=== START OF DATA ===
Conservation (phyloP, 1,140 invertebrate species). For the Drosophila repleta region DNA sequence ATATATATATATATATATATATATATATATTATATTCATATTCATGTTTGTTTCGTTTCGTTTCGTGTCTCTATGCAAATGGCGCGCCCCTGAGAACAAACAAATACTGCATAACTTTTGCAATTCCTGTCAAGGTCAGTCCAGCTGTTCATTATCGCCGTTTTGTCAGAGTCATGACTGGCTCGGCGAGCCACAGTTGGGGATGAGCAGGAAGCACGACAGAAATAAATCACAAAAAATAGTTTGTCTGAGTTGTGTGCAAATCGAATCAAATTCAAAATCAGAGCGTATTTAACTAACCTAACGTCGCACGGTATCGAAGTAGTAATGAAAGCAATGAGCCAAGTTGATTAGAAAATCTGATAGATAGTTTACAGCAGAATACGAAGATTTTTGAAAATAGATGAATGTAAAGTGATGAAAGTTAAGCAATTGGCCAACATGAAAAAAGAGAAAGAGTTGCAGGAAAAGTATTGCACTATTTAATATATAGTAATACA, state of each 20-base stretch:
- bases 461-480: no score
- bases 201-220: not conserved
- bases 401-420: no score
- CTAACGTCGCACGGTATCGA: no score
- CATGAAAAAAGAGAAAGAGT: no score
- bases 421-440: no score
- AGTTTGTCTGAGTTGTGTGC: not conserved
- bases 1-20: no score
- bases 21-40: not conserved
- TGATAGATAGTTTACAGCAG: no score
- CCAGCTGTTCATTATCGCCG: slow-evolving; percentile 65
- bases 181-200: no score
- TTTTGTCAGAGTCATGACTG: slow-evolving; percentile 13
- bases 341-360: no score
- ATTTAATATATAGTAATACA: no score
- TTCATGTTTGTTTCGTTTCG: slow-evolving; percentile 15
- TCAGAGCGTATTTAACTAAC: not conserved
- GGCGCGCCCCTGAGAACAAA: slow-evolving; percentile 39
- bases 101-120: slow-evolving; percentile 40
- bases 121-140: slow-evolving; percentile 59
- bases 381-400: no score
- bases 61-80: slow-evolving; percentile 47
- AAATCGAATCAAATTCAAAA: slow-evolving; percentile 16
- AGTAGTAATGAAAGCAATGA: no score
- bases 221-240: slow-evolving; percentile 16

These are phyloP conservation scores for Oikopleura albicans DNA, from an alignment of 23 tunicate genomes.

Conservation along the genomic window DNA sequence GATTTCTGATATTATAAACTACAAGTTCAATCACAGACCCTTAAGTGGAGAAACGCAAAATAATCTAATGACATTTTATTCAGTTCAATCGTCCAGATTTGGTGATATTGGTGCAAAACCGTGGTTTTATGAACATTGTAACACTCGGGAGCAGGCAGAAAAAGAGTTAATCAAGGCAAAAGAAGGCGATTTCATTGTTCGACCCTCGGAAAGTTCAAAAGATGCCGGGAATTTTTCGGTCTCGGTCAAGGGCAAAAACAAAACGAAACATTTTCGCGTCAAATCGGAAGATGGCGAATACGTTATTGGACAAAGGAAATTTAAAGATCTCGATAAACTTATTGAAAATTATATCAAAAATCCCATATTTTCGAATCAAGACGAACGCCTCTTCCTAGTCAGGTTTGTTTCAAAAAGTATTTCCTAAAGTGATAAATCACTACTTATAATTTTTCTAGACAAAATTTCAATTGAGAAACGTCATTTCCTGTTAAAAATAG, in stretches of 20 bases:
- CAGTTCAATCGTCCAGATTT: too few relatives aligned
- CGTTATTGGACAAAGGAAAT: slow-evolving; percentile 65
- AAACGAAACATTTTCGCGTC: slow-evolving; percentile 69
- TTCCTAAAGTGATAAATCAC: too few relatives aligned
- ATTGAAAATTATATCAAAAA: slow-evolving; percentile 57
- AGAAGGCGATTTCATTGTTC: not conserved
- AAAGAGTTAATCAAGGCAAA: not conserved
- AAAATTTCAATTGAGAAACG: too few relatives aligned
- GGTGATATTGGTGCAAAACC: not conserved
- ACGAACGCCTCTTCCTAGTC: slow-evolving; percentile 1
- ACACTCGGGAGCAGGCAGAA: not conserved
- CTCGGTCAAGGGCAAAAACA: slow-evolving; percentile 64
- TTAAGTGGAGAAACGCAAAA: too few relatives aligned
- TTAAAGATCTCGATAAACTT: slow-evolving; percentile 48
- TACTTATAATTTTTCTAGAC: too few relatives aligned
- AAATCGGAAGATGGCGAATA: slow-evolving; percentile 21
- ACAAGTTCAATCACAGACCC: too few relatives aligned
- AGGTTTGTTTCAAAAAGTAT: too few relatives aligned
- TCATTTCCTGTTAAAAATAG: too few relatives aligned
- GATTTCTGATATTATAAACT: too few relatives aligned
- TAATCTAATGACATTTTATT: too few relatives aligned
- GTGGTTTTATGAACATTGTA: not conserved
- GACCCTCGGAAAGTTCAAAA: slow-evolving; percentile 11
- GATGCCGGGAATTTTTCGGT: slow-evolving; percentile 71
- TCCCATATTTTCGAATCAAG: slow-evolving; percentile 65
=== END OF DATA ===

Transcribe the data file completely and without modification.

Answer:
Conservation (phyloP, 1,140 invertebrate species). For the Drosophila repleta region DNA sequence ATATATATATATATATATATATATATATATTATATTCATATTCATGTTTGTTTCGTTTCGTTTCGTGTCTCTATGCAAATGGCGCGCCCCTGAGAACAAACAAATACTGCATAACTTTTGCAATTCCTGTCAAGGTCAGTCCAGCTGTTCATTATCGCCGTTTTGTCAGAGTCATGACTGGCTCGGCGAGCCACAGTTGGGGATGAGCAGGAAGCACGACAGAAATAAATCACAAAAAATAGTTTGTCTGAGTTGTGTGCAAATCGAATCAAATTCAAAATCAGAGCGTATTTAACTAACCTAACGTCGCACGGTATCGAAGTAGTAATGAAAGCAATGAGCCAAGTTGATTAGAAAATCTGATAGATAGTTTACAGCAGAATACGAAGATTTTTGAAAATAGATGAATGTAAAGTGATGAAAGTTAAGCAATTGGCCAACATGAAAAAAGAGAAAGAGTTGCAGGAAAAGTATTGCACTATTTAATATATAGTAATACA, state of each 20-base stretch:
- bases 461-480: no score
- bases 201-220: not conserved
- bases 401-420: no score
- CTAACGTCGCACGGTATCGA: no score
- CATGAAAAAAGAGAAAGAGT: no score
- bases 421-440: no score
- AGTTTGTCTGAGTTGTGTGC: not conserved
- bases 1-20: no score
- bases 21-40: not conserved
- TGATAGATAGTTTACAGCAG: no score
- CCAGCTGTTCATTATCGCCG: slow-evolving; percentile 65
- bases 181-200: no score
- TTTTGTCAGAGTCATGACTG: slow-evolving; percentile 13
- bases 341-360: no score
- ATTTAATATATAGTAATACA: no score
- TTCATGTTTGTTTCGTTTCG: slow-evolving; percentile 15
- TCAGAGCGTATTTAACTAAC: not conserved
- GGCGCGCCCCTGAGAACAAA: slow-evolving; percentile 39
- bases 101-120: slow-evolving; percentile 40
- bases 121-140: slow-evolving; percentile 59
- bases 381-400: no score
- bases 61-80: slow-evolving; percentile 47
- AAATCGAATCAAATTCAAAA: slow-evolving; percentile 16
- AGTAGTAATGAAAGCAATGA: no score
- bases 221-240: slow-evolving; percentile 16

These are phyloP conservation scores for Oikopleura albicans DNA, from an alignment of 23 tunicate genomes.

Conservation along the genomic window DNA sequence GATTTCTGATATTATAAACTACAAGTTCAATCACAGACCCTTAAGTGGAGAAACGCAAAATAATCTAATGACATTTTATTCAGTTCAATCGTCCAGATTTGGTGATATTGGTGCAAAACCGTGGTTTTATGAACATTGTAACACTCGGGAGCAGGCAGAAAAAGAGTTAATCAAGGCAAAAGAAGGCGATTTCATTGTTCGACCCTCGGAAAGTTCAAAAGATGCCGGGAATTTTTCGGTCTCGGTCAAGGGCAAAAACAAAACGAAACATTTTCGCGTCAAATCGGAAGATGGCGAATACGTTATTGGACAAAGGAAATTTAAAGATCTCGATAAACTTATTGAAAATTATATCAAAAATCCCATATTTTCGAATCAAGACGAACGCCTCTTCCTAGTCAGGTTTGTTTCAAAAAGTATTTCCTAAAGTGATAAATCACTACTTATAATTTTTCTAGACAAAATTTCAATTGAGAAACGTCATTTCCTGTTAAAAATAG, in stretches of 20 bases:
- CAGTTCAATCGTCCAGATTT: too few relatives aligned
- CGTTATTGGACAAAGGAAAT: slow-evolving; percentile 65
- AAACGAAACATTTTCGCGTC: slow-evolving; percentile 69
- TTCCTAAAGTGATAAATCAC: too few relatives aligned
- ATTGAAAATTATATCAAAAA: slow-evolving; percentile 57
- AGAAGGCGATTTCATTGTTC: not conserved
- AAAGAGTTAATCAAGGCAAA: not conserved
- AAAATTTCAATTGAGAAACG: too few relatives aligned
- GGTGATATTGGTGCAAAACC: not conserved
- ACGAACGCCTCTTCCTAGTC: slow-evolving; percentile 1
- ACACTCGGGAGCAGGCAGAA: not conserved
- CTCGGTCAAGGGCAAAAACA: slow-evolving; percentile 64
- TTAAGTGGAGAAACGCAAAA: too few relatives aligned
- TTAAAGATCTCGATAAACTT: slow-evolving; percentile 48
- TACTTATAATTTTTCTAGAC: too few relatives aligned
- AAATCGGAAGATGGCGAATA: slow-evolving; percentile 21
- ACAAGTTCAATCACAGACCC: too few relatives aligned
- AGGTTTGTTTCAAAAAGTAT: too few relatives aligned
- TCATTTCCTGTTAAAAATAG: too few relatives aligned
- GATTTCTGATATTATAAACT: too few relatives aligned
- TAATCTAATGACATTTTATT: too few relatives aligned
- GTGGTTTTATGAACATTGTA: not conserved
- GACCCTCGGAAAGTTCAAAA: slow-evolving; percentile 11
- GATGCCGGGAATTTTTCGGT: slow-evolving; percentile 71
- TCCCATATTTTCGAATCAAG: slow-evolving; percentile 65